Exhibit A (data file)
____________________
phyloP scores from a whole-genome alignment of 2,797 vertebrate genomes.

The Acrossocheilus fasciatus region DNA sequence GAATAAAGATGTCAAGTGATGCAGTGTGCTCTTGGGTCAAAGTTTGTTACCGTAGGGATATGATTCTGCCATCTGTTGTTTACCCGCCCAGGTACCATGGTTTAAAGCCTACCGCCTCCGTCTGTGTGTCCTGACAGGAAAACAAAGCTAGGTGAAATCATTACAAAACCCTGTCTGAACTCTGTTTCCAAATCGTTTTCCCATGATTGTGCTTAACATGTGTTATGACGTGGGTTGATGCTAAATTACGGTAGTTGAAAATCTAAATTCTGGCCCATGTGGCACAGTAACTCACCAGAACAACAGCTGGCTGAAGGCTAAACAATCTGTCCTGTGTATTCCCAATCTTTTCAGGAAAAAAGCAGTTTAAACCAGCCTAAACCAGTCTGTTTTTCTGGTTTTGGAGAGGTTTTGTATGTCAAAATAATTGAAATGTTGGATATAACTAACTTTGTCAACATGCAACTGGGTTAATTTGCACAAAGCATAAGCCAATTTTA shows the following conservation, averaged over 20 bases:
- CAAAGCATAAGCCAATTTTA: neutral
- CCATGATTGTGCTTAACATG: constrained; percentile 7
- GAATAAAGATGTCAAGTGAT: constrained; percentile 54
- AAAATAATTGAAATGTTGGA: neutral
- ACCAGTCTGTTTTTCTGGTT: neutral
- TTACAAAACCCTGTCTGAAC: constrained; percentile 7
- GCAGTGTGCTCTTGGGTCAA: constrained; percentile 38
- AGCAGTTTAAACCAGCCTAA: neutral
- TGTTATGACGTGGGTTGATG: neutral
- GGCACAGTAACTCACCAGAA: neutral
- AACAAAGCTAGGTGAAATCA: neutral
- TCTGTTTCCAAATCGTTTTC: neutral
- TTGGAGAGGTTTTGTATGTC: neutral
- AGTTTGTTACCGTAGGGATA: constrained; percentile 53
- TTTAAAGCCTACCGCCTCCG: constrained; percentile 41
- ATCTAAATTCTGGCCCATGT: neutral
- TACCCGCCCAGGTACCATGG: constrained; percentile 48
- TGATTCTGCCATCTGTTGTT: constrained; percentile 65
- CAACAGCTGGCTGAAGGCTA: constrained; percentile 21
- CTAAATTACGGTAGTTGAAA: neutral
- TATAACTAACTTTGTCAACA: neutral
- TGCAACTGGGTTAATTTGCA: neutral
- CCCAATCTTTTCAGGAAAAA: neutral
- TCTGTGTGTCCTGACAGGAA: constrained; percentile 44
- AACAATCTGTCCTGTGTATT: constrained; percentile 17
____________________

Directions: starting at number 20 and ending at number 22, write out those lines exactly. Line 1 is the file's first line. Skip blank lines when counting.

- TGATTCTGCCATCTGTTGTT: constrained; percentile 65
- CAACAGCTGGCTGAAGGCTA: constrained; percentile 21
- CTAAATTACGGTAGTTGAAA: neutral